No question that Carroll Shelby “invented” the Cobra sports car with the idea of installing a V8 Ford engine in an English AC Chassis, but he wasn’t the first to actually do it! If we forget the name Cobra, which defines this question, we have to acknowledge the first man to put a Ford V8 in an AC chassis to go racing. Famed California “Hot Rodder” Ak Miller had completed the project with an AC-Bristol sports car (same chassis that would be delivered to Shelby months later) he’d acquired to run on the dry lakes east of Los Angeles well over a year before Shelby put his deal together with Ford and AC to build his cars in limited production.
What’s even more interesting is that Shelby didn’t actually do the first Ford V8 installation in an AC supplied chassis. At the beginning, Shelby had no facilities or even a talented fabricator/mechanic to do the job. Instead, Shelby made a deal with well experienced eastern foreign car importer Ed Hugus to be his partner in the Cobra project. Shelby offered Hugus the distribution for his cars in the Eastern US (Shelby had not yet “invented the name Cobra”) in exchange for doing the initial installation and sales.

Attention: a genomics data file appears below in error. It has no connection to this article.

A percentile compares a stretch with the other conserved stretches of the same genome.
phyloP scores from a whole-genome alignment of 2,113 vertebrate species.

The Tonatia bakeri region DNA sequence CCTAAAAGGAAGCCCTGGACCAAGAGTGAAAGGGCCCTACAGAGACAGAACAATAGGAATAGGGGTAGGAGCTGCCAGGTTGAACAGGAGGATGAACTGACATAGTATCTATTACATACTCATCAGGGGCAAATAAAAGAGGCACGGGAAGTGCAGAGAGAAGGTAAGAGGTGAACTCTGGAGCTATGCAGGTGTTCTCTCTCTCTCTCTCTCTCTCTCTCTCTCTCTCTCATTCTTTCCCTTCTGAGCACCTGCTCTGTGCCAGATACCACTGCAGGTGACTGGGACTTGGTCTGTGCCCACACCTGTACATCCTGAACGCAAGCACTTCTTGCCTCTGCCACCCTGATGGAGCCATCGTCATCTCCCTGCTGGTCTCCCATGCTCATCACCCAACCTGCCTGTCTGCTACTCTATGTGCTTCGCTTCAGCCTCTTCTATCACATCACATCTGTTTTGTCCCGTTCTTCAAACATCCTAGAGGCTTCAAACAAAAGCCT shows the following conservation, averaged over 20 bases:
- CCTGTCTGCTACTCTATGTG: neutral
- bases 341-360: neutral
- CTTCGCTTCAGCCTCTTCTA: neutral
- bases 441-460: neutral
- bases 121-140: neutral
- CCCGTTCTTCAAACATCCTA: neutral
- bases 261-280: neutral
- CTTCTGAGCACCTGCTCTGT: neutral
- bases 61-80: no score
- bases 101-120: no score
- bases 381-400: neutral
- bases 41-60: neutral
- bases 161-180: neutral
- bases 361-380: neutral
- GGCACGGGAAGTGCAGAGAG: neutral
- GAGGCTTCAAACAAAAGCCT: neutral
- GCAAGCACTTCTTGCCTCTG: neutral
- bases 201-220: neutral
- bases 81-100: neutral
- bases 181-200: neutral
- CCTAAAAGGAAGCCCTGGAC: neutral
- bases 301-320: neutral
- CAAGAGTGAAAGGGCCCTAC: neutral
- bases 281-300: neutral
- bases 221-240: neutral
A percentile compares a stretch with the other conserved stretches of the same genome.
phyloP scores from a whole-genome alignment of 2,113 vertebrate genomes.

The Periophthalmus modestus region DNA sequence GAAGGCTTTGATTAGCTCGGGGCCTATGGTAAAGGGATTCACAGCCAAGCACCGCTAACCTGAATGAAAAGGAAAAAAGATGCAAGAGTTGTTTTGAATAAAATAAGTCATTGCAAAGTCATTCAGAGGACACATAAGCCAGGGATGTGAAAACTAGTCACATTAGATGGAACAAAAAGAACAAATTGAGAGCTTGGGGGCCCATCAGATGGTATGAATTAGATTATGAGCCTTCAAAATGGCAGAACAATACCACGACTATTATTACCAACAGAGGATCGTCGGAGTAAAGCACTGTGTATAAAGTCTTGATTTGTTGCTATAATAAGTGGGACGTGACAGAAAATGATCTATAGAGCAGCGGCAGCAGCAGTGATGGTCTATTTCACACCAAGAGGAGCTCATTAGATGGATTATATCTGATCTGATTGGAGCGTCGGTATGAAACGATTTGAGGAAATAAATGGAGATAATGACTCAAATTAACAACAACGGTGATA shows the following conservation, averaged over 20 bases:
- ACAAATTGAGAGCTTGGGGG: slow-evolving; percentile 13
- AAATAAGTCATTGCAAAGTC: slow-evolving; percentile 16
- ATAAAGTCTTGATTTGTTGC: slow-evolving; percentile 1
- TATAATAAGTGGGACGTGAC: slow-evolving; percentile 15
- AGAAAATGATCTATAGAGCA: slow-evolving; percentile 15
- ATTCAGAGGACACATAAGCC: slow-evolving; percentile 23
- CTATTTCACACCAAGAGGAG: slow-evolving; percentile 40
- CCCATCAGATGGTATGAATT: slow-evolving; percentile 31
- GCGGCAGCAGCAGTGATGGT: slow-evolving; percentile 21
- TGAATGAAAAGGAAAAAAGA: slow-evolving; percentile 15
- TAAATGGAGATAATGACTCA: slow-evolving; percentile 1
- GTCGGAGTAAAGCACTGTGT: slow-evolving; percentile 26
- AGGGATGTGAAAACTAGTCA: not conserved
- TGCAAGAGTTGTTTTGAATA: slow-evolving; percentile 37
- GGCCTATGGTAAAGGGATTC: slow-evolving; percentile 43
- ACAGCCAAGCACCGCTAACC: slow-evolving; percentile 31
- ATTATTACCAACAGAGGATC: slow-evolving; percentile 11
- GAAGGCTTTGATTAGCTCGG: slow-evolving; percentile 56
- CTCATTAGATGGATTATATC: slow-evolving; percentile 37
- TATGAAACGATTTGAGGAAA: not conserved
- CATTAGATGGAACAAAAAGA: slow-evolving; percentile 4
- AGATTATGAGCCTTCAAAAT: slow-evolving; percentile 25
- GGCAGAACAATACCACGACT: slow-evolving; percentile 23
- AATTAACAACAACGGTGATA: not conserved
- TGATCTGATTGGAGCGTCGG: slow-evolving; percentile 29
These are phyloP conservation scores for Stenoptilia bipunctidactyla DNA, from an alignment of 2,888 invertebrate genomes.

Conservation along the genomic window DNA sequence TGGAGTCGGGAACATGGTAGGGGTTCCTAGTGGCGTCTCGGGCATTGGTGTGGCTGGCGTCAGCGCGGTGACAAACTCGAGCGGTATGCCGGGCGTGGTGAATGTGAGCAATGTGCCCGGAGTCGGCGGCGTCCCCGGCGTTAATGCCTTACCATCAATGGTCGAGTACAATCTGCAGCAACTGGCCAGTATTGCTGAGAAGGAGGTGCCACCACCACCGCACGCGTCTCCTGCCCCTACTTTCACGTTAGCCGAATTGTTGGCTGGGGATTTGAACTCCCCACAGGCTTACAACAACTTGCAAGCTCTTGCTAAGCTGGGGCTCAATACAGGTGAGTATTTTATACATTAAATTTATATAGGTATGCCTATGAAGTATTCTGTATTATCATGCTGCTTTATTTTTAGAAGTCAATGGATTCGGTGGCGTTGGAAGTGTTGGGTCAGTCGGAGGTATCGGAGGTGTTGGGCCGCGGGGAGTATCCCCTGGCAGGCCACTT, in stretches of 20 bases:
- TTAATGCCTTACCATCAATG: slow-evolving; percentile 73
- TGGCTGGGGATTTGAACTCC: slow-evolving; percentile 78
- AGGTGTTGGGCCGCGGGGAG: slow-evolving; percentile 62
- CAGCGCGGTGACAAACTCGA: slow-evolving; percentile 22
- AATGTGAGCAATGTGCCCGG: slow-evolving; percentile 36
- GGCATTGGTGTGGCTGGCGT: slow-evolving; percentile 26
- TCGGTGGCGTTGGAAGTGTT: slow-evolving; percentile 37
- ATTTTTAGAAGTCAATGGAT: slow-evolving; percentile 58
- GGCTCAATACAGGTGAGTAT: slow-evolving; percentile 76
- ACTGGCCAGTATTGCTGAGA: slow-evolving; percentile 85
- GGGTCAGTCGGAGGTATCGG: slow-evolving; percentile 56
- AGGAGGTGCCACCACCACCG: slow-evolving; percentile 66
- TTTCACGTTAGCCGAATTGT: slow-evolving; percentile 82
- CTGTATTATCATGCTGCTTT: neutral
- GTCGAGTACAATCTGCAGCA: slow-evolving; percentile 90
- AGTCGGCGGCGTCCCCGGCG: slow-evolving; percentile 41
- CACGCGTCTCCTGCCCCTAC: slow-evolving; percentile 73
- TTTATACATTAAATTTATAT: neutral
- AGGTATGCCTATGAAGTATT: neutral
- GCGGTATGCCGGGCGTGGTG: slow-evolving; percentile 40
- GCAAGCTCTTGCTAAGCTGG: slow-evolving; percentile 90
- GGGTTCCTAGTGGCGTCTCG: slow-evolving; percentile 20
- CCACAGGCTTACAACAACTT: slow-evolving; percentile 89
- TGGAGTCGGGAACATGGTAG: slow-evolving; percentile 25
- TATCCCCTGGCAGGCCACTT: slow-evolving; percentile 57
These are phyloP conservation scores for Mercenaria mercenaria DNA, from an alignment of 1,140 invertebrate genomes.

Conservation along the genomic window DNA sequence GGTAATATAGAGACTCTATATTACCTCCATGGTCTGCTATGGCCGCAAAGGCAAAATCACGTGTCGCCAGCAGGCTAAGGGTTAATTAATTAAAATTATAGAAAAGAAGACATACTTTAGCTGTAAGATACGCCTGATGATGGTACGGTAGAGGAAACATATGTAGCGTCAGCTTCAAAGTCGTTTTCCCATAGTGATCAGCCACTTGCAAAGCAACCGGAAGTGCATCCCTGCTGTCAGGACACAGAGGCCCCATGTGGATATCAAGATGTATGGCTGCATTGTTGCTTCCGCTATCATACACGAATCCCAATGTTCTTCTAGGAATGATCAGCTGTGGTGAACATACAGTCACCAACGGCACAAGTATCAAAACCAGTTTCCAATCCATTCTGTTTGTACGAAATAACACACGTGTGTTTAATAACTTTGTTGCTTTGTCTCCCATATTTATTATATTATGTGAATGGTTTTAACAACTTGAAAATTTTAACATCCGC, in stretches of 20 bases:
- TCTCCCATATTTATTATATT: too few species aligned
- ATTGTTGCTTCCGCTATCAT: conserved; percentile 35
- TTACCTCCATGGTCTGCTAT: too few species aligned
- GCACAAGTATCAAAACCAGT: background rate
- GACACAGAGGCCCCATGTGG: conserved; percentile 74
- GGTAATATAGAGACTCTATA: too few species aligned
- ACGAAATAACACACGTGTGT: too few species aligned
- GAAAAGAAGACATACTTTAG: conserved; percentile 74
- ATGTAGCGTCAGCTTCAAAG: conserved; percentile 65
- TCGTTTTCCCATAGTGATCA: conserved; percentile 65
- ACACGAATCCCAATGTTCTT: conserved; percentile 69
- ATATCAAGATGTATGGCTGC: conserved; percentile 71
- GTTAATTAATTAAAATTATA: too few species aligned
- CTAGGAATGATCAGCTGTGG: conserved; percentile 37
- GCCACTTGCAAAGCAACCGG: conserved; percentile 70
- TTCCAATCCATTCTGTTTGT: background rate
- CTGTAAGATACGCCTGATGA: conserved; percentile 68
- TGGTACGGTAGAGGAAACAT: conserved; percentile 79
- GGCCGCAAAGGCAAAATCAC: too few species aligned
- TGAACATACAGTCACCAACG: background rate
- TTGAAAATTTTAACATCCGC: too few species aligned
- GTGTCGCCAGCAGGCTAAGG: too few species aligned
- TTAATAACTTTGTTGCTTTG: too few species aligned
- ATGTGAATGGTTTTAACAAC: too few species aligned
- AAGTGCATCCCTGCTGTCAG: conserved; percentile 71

Hugus completed the job on chassis number CSX 001. This chassis was sent to Ed Hugus, purely by chance, as no one was looking at chassis numbers on AC’s first shipment of two cars to America. Hugus had “built” and sold CSX 001, the first “Shelby” weeks before Shelby had received his first chassis, CSX 000, when we moved into Dean Moon’s small shop in California.
Once Shelby had completed this first car (and come up with the Cobra name) he painted it bright yellow and sent it to the NY auto-show to be displayed on the Ford stand. He got enough orders from that initial showing to take up all of AC’s initial production. At that point there simply “weren’t enough cars to fill Hugus’ orders” so the handshake “partnership” was dissolved and Shelby continued on by himself.